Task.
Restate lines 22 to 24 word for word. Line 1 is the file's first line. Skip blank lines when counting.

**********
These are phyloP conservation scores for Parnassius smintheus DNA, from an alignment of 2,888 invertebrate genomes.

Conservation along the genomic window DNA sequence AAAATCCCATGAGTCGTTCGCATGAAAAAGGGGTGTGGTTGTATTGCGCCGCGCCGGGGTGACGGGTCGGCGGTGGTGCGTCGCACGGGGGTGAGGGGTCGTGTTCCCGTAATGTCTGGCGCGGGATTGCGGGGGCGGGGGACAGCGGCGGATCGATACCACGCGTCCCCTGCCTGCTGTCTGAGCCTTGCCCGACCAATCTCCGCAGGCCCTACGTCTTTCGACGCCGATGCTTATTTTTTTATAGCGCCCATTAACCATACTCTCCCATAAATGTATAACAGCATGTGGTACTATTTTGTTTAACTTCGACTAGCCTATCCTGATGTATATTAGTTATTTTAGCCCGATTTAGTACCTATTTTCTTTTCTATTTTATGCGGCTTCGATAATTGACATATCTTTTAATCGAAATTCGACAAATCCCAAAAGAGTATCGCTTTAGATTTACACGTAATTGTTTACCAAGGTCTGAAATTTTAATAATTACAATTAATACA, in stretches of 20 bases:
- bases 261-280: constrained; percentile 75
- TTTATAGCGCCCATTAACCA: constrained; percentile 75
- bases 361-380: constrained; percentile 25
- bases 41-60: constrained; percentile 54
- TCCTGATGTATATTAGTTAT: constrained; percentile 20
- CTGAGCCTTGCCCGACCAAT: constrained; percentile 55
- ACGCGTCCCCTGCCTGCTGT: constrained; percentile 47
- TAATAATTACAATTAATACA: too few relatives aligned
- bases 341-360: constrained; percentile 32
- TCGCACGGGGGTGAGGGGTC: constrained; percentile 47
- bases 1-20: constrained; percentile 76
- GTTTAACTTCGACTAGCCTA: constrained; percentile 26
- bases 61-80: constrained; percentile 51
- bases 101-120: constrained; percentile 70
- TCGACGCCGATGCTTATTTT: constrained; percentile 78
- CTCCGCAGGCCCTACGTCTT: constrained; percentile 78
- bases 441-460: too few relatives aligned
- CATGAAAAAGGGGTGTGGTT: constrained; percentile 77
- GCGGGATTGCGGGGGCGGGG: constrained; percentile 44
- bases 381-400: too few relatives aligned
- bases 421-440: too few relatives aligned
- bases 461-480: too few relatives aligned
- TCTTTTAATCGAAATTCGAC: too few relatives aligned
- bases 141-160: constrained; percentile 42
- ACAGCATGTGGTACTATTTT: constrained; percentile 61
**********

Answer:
- bases 381-400: too few relatives aligned
- bases 421-440: too few relatives aligned
- bases 461-480: too few relatives aligned